Is port interrupt flag cleared when IRQ is executed?

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Now, this is possibly a really silly question.

I'm using the ATxmega128A1. Port C pin 5 is an input, used to trig port interrupt 0 (rising edge sensing). No problem there "“ everything works.

While porting the code from ATmega1281, I didn't add PORTC_INTFLAGS=1 to clear the interrupt flag, assuming that the flag would be cleared by hardware. Yes, I know. Never assume. But the flag appears to be cleared by hardware anyway.

The thing that confuses me is this: As far as I can tell, none of the relevant documents from Atmel mentions that the port interrupt flags are cleared by hardware. I've looked through the XMEGA A manual (which just claims that "Writing a one to this flag's bit location will clear the flag." and "For most interrupts, the interrupt flag is automatically cleared when executing the interrupt vector."), the XMEGA A1 datasheet (which says even less), application note AVR1313 (which says just about nothing), and application note AVR1305 (which redirects the reader to the datasheet...).

My question: Is the xmega supposed to clear port interrupt flags by hardware, and have Atmel just forgotten to spell it out for the dummies, or is it just sheer luck that my code works?

Br, E

You're absolutely right. This member is stupid. Please help.

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The XA manual has this:

13.14.13     INTFLAGS - Interrupt Flag Register 

Bit              7           6          5           4           3           2           1           0 

                                  +0x0C            -           -          -           -           -           -         INT1IF     INT0IF     INTFLAGS 

                                   Read/Write      R          R           R           R           R           R          R/W        R/W 

                                   Initial Value   0           0          0           0           0           0           0           0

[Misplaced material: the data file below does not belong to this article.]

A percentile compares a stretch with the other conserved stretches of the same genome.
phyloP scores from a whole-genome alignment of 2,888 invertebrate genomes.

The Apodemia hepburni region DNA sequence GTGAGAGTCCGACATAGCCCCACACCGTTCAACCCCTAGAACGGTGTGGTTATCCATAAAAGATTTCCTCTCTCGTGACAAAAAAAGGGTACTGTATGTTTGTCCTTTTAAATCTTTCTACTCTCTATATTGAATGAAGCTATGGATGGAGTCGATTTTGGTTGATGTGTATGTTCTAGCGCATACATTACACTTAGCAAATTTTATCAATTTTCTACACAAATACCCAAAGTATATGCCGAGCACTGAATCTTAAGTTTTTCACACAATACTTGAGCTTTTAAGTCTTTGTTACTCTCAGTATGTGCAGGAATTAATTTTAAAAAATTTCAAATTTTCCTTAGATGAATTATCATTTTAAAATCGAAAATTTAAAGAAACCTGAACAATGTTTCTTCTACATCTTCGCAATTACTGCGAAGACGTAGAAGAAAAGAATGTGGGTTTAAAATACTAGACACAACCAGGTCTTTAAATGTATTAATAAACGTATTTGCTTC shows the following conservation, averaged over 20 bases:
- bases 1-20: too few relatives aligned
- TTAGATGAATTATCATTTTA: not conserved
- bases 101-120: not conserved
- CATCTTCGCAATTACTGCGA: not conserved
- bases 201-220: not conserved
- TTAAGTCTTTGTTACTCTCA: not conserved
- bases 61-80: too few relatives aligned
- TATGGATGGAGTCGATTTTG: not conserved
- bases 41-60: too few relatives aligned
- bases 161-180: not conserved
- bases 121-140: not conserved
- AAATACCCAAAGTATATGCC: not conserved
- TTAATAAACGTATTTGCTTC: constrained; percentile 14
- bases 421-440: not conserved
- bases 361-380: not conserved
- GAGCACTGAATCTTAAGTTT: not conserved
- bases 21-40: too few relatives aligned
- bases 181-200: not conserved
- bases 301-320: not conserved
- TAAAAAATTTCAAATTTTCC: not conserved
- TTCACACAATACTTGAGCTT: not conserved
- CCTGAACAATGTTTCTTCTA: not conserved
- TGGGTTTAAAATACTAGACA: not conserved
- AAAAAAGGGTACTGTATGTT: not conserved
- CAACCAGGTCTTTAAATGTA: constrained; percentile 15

(cut paste doesn't work too well!) but the key thing here is the documented "Initial Value" for the register is all 0 0 0 0 0... You can read that as "cleared as power on default" can't you?

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Quote:

You can read that as "cleared as power on default" can't you?

But the question appears to be, not related to initial value: "In classic AVR8, the datasheet spells out the clearing (or not) action for interrupt flags. I cannot find similar information for Xmega, in particular ."

It appears that for the Xmega, the "normal" behaviour is described in the interrupt handling overview per the quote below. That implies that only the exceptions will have a note at the particular flag description.

Quote:
All interrupts have an interrupt flag associated with it. When the interrupt condition is present, the interrupt flag will be set, even if the corresponding interrupt is not enabled. For most interrupts, the interrupt flag is automatically cleared when executing the interrupt vector. Writing a logical one to the interrupt flag will also clear the flag. Some interrupt flags are not cleared when executing the interrupt vector, and some are cleared automatically when an associated register is accessed (read or written). This is described for each individual interrupt flag.

So, what are the exceptions? DREIF keeps firing--but that is a bit different animal. Low level? That is another that keeps firing on AVR8.

[pure speculation] To the OP: I'd say your guess "assuming that the flag would be cleared by hardware" is correct based on the omnibus statement in Interrupts overview.

You can put lipstick on a pig, but it is still a pig.

I've never met a pig I didn't like, as long as you have some salt and pepper.

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You are right, Theusch. I meant "cleared by hardware when executing the interrupt vector".

Yeah, it would make sense (kind of), if only the exceptions were spelled out in detail. But other interesting peripherals (Timer/Counter, USART, ADC, SPI) have the interrupt flag details spelled out, even if they are not exceptions. So my best guess is that the author just forgot to write that part.

You're absolutely right. This member is stupid. Please help.